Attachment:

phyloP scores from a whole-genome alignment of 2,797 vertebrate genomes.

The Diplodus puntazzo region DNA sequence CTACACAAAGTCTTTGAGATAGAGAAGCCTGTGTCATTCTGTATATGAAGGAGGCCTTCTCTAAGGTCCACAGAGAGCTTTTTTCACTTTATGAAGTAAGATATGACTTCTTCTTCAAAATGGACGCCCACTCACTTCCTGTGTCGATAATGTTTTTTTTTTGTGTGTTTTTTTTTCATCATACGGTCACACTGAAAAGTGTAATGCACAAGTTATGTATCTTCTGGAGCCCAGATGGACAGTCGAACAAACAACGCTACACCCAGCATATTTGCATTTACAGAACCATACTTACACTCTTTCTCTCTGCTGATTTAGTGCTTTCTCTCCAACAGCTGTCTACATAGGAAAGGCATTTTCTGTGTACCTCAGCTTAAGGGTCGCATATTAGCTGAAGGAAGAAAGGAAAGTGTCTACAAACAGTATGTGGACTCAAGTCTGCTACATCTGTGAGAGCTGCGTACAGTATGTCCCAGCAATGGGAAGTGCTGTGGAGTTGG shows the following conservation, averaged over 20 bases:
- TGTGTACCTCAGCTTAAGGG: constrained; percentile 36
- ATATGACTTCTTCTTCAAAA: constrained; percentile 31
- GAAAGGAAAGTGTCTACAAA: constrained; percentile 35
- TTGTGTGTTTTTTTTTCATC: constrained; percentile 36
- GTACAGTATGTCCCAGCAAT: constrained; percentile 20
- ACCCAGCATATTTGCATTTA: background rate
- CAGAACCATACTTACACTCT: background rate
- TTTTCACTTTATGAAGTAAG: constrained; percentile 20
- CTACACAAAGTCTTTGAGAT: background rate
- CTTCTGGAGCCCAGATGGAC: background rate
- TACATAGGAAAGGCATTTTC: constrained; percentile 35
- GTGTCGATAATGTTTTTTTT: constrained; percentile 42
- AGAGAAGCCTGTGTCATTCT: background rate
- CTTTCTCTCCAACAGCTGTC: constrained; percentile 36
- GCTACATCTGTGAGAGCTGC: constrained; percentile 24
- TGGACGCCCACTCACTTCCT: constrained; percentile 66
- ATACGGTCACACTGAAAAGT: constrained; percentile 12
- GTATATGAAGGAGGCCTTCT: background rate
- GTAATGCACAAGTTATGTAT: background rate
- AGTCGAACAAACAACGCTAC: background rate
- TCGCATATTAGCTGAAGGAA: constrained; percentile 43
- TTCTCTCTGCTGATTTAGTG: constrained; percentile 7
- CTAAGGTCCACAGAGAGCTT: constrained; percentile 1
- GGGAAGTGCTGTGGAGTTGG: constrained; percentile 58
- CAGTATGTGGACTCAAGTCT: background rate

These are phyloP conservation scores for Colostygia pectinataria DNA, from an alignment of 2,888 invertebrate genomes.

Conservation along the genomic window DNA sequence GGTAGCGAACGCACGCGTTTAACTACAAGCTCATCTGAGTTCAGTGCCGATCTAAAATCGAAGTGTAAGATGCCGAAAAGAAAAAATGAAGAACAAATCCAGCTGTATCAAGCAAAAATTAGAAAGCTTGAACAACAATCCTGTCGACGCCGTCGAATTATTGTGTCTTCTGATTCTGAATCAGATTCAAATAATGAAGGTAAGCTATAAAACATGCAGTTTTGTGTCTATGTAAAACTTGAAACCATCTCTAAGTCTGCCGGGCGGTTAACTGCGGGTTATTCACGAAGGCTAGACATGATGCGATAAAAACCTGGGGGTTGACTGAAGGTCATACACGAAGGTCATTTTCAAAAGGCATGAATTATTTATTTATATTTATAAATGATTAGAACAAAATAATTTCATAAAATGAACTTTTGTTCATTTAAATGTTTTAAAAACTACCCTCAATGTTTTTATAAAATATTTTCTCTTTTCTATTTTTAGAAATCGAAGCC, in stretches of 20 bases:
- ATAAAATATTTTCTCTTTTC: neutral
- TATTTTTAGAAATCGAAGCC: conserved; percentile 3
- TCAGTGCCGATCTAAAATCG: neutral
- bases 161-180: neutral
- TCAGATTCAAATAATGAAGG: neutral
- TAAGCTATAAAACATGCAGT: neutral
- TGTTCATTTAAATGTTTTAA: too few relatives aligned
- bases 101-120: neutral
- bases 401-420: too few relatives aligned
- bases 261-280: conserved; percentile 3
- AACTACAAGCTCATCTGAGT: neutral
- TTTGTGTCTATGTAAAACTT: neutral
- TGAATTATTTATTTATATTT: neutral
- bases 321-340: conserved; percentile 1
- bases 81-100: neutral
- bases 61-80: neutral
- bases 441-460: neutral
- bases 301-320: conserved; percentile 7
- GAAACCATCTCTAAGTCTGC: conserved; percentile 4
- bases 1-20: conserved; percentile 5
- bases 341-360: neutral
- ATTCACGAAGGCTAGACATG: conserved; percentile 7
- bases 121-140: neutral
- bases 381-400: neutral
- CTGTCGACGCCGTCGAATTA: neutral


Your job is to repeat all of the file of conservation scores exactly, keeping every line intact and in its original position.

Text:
phyloP scores from a whole-genome alignment of 2,797 vertebrate genomes.

The Diplodus puntazzo region DNA sequence CTACACAAAGTCTTTGAGATAGAGAAGCCTGTGTCATTCTGTATATGAAGGAGGCCTTCTCTAAGGTCCACAGAGAGCTTTTTTCACTTTATGAAGTAAGATATGACTTCTTCTTCAAAATGGACGCCCACTCACTTCCTGTGTCGATAATGTTTTTTTTTTGTGTGTTTTTTTTTCATCATACGGTCACACTGAAAAGTGTAATGCACAAGTTATGTATCTTCTGGAGCCCAGATGGACAGTCGAACAAACAACGCTACACCCAGCATATTTGCATTTACAGAACCATACTTACACTCTTTCTCTCTGCTGATTTAGTGCTTTCTCTCCAACAGCTGTCTACATAGGAAAGGCATTTTCTGTGTACCTCAGCTTAAGGGTCGCATATTAGCTGAAGGAAGAAAGGAAAGTGTCTACAAACAGTATGTGGACTCAAGTCTGCTACATCTGTGAGAGCTGCGTACAGTATGTCCCAGCAATGGGAAGTGCTGTGGAGTTGG shows the following conservation, averaged over 20 bases:
- TGTGTACCTCAGCTTAAGGG: constrained; percentile 36
- ATATGACTTCTTCTTCAAAA: constrained; percentile 31
- GAAAGGAAAGTGTCTACAAA: constrained; percentile 35
- TTGTGTGTTTTTTTTTCATC: constrained; percentile 36
- GTACAGTATGTCCCAGCAAT: constrained; percentile 20
- ACCCAGCATATTTGCATTTA: background rate
- CAGAACCATACTTACACTCT: background rate
- TTTTCACTTTATGAAGTAAG: constrained; percentile 20
- CTACACAAAGTCTTTGAGAT: background rate
- CTTCTGGAGCCCAGATGGAC: background rate
- TACATAGGAAAGGCATTTTC: constrained; percentile 35
- GTGTCGATAATGTTTTTTTT: constrained; percentile 42
- AGAGAAGCCTGTGTCATTCT: background rate
- CTTTCTCTCCAACAGCTGTC: constrained; percentile 36
- GCTACATCTGTGAGAGCTGC: constrained; percentile 24
- TGGACGCCCACTCACTTCCT: constrained; percentile 66
- ATACGGTCACACTGAAAAGT: constrained; percentile 12
- GTATATGAAGGAGGCCTTCT: background rate
- GTAATGCACAAGTTATGTAT: background rate
- AGTCGAACAAACAACGCTAC: background rate
- TCGCATATTAGCTGAAGGAA: constrained; percentile 43
- TTCTCTCTGCTGATTTAGTG: constrained; percentile 7
- CTAAGGTCCACAGAGAGCTT: constrained; percentile 1
- GGGAAGTGCTGTGGAGTTGG: constrained; percentile 58
- CAGTATGTGGACTCAAGTCT: background rate

These are phyloP conservation scores for Colostygia pectinataria DNA, from an alignment of 2,888 invertebrate genomes.

Conservation along the genomic window DNA sequence GGTAGCGAACGCACGCGTTTAACTACAAGCTCATCTGAGTTCAGTGCCGATCTAAAATCGAAGTGTAAGATGCCGAAAAGAAAAAATGAAGAACAAATCCAGCTGTATCAAGCAAAAATTAGAAAGCTTGAACAACAATCCTGTCGACGCCGTCGAATTATTGTGTCTTCTGATTCTGAATCAGATTCAAATAATGAAGGTAAGCTATAAAACATGCAGTTTTGTGTCTATGTAAAACTTGAAACCATCTCTAAGTCTGCCGGGCGGTTAACTGCGGGTTATTCACGAAGGCTAGACATGATGCGATAAAAACCTGGGGGTTGACTGAAGGTCATACACGAAGGTCATTTTCAAAAGGCATGAATTATTTATTTATATTTATAAATGATTAGAACAAAATAATTTCATAAAATGAACTTTTGTTCATTTAAATGTTTTAAAAACTACCCTCAATGTTTTTATAAAATATTTTCTCTTTTCTATTTTTAGAAATCGAAGCC, in stretches of 20 bases:
- ATAAAATATTTTCTCTTTTC: neutral
- TATTTTTAGAAATCGAAGCC: conserved; percentile 3
- TCAGTGCCGATCTAAAATCG: neutral
- bases 161-180: neutral
- TCAGATTCAAATAATGAAGG: neutral
- TAAGCTATAAAACATGCAGT: neutral
- TGTTCATTTAAATGTTTTAA: too few relatives aligned
- bases 101-120: neutral
- bases 401-420: too few relatives aligned
- bases 261-280: conserved; percentile 3
- AACTACAAGCTCATCTGAGT: neutral
- TTTGTGTCTATGTAAAACTT: neutral
- TGAATTATTTATTTATATTT: neutral
- bases 321-340: conserved; percentile 1
- bases 81-100: neutral
- bases 61-80: neutral
- bases 441-460: neutral
- bases 301-320: conserved; percentile 7
- GAAACCATCTCTAAGTCTGC: conserved; percentile 4
- bases 1-20: conserved; percentile 5
- bases 341-360: neutral
- ATTCACGAAGGCTAGACATG: conserved; percentile 7
- bases 121-140: neutral
- bases 381-400: neutral
- CTGTCGACGCCGTCGAATTA: neutral